If someone has a question, even something that’s slightly outside your remit, why would you not sit down with your client for 15 minutes and help them understand. You’re not too big and important to not have the time to spend a few minutes on the phone, or on a video call with your client to show them how to do something. Do you really want to charge them £15 for those 15 minutes, just to show someone something that you’re already an expert in? Why would you not share your knowledge with them and help them out?

We see random acts of kindness all the time on social media, videos on Facebook showing people helping out the homeless, some teenagers helping an old lady with her shopping. Do you think they charge that old lady £20 for the 20 minutes it took to walk her home with her shopping? Of course not, they did it because it’s the right thing to do.

The story of the £1 cups of tea

A colleague of mine, who also plays in a band, once told me a story about a small music recording studio that used to charge musicians £1 for a cup of tea. Now this wasn’t even a fancy cup of tea, this was a bog standard PG tips. My colleague and his band were working on a new album and needed a private rehearsal space to work on their music. Sadly I know for a fact that this put off my colleague and his band from ever going back, because they didn’t feel valued or wanted, they felt like they were nothing more than a booking in the diary.

This small minded thinking actually cost that recording studio a lot of money in the long run because my colleague and his band hired multiple rehearsal spaces throughout the development of their album and then booked a recording studio when they were ready to record and mmix their album. All things that this studio could have supported them with. Was that £1 cup of tea worth missing out on the nearly £1000 worth of additional work? Musicians spend a lot of time and money on their music, for some it’s just a passionate hobby and for others it’s a dream of becoming a rock star, but regardless of which it is, why on earth would someone think it’s a good idea to charge for tea, considering you can pick up a box of tea bags for £1.60.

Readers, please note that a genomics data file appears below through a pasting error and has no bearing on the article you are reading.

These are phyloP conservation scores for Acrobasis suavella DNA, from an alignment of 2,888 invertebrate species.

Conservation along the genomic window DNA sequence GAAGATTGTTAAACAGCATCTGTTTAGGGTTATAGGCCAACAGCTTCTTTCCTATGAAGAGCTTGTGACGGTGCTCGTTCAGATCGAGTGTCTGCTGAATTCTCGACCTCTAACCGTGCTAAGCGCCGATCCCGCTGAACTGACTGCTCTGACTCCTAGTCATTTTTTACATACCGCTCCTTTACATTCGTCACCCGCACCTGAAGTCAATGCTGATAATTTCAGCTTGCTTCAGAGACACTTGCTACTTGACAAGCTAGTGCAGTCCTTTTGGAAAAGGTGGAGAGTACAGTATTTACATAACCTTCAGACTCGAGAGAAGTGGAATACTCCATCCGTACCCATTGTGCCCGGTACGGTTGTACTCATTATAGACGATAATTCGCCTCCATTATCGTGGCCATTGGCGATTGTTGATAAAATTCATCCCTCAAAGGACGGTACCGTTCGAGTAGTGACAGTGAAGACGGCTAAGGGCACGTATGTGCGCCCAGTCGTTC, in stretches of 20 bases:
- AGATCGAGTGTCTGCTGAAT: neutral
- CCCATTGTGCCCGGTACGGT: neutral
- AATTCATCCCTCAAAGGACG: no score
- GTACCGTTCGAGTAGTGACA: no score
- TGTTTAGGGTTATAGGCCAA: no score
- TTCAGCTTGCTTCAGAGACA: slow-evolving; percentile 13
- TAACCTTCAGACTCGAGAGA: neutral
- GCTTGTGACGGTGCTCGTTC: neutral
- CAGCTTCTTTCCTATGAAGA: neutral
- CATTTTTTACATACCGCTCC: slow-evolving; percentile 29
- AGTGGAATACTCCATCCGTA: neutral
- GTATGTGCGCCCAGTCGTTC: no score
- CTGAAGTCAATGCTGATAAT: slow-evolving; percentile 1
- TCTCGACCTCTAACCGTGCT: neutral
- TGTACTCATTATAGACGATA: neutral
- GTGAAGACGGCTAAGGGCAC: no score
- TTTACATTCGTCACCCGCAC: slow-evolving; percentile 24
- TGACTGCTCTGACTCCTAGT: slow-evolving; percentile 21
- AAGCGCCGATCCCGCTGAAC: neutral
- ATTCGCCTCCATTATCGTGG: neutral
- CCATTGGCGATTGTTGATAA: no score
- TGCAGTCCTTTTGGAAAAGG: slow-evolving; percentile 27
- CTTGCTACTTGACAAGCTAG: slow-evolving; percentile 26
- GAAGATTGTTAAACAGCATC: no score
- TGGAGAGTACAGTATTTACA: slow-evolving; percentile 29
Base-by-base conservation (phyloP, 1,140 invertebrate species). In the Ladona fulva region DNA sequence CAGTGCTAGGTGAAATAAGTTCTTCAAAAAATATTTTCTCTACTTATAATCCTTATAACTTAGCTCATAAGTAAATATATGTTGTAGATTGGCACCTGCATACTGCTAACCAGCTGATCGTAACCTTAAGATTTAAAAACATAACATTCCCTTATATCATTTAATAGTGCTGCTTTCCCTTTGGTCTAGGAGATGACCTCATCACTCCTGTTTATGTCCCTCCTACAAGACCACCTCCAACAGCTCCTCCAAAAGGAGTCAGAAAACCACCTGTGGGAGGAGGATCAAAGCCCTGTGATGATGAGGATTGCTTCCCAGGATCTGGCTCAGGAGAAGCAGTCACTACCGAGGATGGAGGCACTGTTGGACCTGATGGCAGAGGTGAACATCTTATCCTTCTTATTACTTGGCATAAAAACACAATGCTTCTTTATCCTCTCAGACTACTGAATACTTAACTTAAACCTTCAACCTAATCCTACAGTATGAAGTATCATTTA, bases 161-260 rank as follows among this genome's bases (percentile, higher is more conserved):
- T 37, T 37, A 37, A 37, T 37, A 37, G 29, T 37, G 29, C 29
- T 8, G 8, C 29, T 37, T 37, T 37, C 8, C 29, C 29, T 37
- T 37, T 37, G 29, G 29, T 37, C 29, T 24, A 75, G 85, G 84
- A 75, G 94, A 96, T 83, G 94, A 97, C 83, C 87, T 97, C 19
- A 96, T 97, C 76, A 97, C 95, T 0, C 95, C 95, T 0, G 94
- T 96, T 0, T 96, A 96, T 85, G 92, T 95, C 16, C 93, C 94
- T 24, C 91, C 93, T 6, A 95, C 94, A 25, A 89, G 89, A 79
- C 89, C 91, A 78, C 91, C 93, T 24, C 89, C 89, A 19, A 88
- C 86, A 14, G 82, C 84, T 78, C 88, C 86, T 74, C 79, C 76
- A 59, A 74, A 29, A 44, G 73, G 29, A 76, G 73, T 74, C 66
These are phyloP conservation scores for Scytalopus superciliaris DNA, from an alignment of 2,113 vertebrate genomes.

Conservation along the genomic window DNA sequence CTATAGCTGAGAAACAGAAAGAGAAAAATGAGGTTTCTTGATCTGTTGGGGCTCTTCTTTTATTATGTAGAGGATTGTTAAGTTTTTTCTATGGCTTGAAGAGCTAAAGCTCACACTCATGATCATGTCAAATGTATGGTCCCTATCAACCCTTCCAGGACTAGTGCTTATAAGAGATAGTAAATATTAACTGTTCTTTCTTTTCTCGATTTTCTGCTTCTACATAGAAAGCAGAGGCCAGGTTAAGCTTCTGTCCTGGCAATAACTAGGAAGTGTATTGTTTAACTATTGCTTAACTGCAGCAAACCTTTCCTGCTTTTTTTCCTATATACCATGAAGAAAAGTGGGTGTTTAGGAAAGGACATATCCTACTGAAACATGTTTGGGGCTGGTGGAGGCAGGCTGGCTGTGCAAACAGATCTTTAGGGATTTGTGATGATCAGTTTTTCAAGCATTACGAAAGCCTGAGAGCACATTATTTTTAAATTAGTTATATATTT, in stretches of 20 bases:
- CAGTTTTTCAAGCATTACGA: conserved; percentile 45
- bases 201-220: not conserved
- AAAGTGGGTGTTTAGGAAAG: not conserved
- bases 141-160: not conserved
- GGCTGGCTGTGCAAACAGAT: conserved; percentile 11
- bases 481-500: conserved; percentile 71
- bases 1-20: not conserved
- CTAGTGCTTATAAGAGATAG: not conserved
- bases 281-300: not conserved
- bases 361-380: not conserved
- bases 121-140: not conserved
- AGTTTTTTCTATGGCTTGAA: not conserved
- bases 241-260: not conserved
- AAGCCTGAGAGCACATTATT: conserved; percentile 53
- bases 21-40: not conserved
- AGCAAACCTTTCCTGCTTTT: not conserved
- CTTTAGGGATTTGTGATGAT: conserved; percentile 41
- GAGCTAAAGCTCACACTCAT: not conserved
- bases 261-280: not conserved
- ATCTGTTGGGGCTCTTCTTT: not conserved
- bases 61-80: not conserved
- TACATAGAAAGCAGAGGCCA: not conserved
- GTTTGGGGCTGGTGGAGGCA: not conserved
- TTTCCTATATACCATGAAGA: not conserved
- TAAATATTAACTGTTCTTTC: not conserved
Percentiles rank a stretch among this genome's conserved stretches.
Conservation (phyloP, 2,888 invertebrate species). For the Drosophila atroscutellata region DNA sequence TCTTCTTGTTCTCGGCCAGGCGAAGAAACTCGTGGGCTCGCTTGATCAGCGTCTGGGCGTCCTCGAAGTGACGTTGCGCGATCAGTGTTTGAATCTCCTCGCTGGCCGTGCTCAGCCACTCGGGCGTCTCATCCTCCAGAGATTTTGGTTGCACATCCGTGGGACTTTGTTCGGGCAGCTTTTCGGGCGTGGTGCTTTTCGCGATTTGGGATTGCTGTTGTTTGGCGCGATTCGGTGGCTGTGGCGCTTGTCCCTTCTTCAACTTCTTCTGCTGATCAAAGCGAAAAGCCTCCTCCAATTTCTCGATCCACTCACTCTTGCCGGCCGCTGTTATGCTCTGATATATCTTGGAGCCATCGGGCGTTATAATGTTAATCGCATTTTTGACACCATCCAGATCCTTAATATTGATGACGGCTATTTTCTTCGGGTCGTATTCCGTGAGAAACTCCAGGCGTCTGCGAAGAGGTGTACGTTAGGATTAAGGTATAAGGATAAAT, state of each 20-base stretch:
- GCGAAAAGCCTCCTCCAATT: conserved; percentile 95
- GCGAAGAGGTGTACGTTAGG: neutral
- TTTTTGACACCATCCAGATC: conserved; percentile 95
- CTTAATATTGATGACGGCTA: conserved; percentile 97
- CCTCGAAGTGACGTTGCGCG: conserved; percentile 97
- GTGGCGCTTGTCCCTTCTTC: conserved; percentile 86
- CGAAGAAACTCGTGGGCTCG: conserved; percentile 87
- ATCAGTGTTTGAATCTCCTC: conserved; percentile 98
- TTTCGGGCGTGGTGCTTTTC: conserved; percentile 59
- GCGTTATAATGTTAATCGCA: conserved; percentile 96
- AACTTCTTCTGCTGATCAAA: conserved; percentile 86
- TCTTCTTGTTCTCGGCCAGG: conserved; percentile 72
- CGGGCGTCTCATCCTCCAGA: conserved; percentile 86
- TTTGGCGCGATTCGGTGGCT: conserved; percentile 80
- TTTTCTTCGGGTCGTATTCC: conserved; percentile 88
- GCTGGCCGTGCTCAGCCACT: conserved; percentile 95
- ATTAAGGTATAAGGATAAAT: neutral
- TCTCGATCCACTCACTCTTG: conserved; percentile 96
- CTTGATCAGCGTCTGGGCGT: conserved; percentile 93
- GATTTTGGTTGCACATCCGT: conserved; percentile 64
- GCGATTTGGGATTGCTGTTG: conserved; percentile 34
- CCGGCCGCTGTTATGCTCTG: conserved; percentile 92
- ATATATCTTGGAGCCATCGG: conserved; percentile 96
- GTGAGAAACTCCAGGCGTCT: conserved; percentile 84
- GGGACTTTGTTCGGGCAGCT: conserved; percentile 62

So how does this turn into business?

So going the extra mile all sounds great doesn’t it and we all want to help others, but we obviously need to grow our businesses and make money, so what does this practically mean for your business?

If you can build a loyal base of clients or contacts that believe you have their best interests at heart, then you will never be short of sales opportunities, why, because they will remember what you did for them and then will always choose you first.

Imagine this, you’ve just launched a new product, something a bit different to your usual services. You’re excited and you’re ready to launch, but now you need clients, how do you go and find them? You could run social media adverts, you could go networking, you could do a whole host of things, or you could ring up the 53 people that you’ve been building relationships with, that you know will always take your call. Now sure, some of them won’t buy, some won’t need it, some won’t be ready, some won’t like it, but some of them will be interested, and because they already know you, trust you and because you’ve helped them in the past, that sale or conversation is going to be a lot easier to have.

What you do is up to you

Ultimately you have to decide for yourself what you are and aren’t willing to do for your clients. I’m not suggesting you give everything away, I’m not expecting you to give away hundreds and thousands of pounds of billable time, but think about the little things, think of the things that will only take 10, 15, 20 minutes, but that that client will remember for a long time. You need to protect yourself sure, but are you really so afraid of giving a little bit extra? Is your business so fragile that you feel the need to charge for literally everything?

Now I’m not saying my opinion is right or wrong, it’s just the way I go about things, but I know for a fact that every single one of those people that me and my team have gone the extra mile for, have really appreciated the time we spent with them helping them out. How do I know? Because they’ve told me, or they’ve told my colleagues or they’ve told some of my other clients.

Going the extra mile is always the right thing, period, until the end of time. The more good deeds you put out into your community, your network and your database, the more good things will come around, and isn’t that worth the effort?